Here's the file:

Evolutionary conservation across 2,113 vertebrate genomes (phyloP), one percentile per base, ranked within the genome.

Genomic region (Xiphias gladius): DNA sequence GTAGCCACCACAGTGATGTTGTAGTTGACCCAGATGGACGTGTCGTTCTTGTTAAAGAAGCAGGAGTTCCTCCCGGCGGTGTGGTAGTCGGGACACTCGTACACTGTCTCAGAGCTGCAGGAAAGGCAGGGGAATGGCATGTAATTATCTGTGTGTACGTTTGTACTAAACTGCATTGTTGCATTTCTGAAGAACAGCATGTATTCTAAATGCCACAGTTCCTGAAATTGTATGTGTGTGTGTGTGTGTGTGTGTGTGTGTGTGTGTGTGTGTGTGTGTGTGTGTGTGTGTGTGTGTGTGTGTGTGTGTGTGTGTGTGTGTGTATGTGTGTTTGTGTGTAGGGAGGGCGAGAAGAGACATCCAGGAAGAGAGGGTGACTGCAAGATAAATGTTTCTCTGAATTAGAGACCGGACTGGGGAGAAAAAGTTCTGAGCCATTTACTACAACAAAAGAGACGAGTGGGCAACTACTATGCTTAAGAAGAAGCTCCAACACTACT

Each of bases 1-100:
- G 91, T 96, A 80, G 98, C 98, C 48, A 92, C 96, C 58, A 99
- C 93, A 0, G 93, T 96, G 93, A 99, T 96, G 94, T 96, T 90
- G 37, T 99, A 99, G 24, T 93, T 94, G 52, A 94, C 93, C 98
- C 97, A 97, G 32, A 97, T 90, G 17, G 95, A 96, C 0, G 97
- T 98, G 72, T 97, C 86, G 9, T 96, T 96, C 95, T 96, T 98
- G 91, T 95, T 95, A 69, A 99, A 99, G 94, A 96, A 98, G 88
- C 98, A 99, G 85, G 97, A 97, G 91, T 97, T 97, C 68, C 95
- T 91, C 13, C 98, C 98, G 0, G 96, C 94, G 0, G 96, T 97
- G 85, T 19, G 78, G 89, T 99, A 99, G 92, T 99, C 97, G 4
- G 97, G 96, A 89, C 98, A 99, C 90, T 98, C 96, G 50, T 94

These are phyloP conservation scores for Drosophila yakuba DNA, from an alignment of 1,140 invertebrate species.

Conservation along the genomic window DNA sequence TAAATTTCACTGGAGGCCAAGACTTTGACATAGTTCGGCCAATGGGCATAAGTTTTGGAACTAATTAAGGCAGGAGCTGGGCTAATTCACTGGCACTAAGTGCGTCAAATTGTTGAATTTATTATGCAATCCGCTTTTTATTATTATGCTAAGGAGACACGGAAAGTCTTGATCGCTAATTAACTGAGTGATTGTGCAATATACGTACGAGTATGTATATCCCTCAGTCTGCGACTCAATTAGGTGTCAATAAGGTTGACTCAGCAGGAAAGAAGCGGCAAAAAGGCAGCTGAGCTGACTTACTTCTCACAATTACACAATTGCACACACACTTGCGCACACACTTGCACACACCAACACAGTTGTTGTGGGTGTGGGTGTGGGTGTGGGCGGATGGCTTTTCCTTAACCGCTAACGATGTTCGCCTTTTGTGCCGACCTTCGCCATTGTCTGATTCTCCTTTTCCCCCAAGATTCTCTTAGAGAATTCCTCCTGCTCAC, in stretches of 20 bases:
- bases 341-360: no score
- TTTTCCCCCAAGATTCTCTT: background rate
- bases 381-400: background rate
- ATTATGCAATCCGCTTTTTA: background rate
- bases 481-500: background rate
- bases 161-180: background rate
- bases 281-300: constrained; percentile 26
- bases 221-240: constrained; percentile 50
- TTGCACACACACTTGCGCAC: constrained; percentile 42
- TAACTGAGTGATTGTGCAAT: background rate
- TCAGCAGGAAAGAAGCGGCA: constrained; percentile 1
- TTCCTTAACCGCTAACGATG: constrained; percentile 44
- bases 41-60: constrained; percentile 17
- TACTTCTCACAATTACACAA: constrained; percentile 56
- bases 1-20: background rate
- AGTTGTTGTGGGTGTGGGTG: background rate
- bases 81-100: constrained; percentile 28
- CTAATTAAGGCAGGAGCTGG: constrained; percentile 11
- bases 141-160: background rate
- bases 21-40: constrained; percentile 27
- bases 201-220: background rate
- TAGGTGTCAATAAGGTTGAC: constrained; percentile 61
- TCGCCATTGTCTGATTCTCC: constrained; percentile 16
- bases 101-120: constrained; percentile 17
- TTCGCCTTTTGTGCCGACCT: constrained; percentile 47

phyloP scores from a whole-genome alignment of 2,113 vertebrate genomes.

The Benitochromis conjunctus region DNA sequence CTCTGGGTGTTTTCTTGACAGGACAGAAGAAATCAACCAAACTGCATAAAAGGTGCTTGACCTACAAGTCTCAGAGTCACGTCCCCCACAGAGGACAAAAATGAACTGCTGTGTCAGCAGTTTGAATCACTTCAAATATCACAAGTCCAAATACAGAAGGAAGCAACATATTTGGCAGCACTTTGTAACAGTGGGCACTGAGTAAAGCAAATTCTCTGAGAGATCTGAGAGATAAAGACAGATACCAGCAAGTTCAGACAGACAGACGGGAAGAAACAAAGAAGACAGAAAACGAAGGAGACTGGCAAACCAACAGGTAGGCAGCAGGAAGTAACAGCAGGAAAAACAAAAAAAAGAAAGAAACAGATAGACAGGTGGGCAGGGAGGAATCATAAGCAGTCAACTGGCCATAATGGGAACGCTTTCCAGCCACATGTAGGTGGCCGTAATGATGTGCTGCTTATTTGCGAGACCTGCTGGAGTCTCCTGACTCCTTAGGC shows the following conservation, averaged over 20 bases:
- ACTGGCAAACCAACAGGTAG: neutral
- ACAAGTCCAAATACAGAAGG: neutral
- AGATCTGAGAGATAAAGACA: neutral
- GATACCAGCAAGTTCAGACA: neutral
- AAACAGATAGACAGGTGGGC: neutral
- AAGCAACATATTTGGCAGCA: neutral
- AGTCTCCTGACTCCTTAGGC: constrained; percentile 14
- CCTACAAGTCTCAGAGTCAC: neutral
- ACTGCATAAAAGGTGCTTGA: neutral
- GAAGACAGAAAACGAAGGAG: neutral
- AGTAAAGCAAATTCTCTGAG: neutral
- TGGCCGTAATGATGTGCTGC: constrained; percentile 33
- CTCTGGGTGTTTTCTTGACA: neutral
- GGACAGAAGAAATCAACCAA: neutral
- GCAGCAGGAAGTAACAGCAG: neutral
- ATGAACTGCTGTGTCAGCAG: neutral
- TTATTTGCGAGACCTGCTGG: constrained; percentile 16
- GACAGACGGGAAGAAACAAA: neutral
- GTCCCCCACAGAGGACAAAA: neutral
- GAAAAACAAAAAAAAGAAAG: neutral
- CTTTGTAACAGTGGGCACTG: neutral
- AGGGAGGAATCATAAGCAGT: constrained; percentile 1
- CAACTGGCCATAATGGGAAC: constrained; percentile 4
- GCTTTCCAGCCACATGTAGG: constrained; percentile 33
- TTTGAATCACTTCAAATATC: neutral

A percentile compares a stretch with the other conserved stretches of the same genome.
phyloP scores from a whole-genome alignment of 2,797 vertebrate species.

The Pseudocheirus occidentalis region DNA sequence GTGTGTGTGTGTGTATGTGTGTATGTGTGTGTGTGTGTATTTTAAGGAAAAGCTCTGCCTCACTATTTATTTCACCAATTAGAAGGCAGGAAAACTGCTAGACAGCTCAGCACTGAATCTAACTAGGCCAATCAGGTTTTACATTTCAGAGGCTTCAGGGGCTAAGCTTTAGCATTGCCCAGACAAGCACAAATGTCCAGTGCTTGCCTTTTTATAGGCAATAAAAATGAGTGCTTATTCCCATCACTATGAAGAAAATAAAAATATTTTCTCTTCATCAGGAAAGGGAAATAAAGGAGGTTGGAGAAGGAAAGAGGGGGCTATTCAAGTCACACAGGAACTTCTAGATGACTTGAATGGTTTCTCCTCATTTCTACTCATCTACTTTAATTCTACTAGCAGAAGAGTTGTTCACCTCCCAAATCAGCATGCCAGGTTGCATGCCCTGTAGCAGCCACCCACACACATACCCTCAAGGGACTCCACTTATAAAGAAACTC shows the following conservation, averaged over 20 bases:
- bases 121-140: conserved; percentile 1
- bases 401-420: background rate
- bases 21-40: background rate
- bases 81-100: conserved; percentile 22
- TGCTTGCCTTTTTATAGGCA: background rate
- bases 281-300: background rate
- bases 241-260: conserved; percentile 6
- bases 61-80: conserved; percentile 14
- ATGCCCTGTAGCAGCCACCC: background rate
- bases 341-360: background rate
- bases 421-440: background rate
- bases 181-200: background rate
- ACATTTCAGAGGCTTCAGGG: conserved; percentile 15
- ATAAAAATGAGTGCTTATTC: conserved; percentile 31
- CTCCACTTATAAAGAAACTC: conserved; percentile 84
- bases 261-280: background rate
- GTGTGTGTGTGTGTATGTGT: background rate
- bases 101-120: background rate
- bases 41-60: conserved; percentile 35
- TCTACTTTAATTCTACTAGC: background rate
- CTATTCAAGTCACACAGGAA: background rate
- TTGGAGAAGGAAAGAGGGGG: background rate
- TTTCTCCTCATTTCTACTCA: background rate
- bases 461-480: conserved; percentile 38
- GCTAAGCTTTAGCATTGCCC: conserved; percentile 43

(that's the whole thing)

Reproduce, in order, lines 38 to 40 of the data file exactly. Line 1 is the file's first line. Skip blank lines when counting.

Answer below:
- TCGCCATTGTCTGATTCTCC: constrained; percentile 16
- bases 101-120: constrained; percentile 17
- TTCGCCTTTTGTGCCGACCT: constrained; percentile 47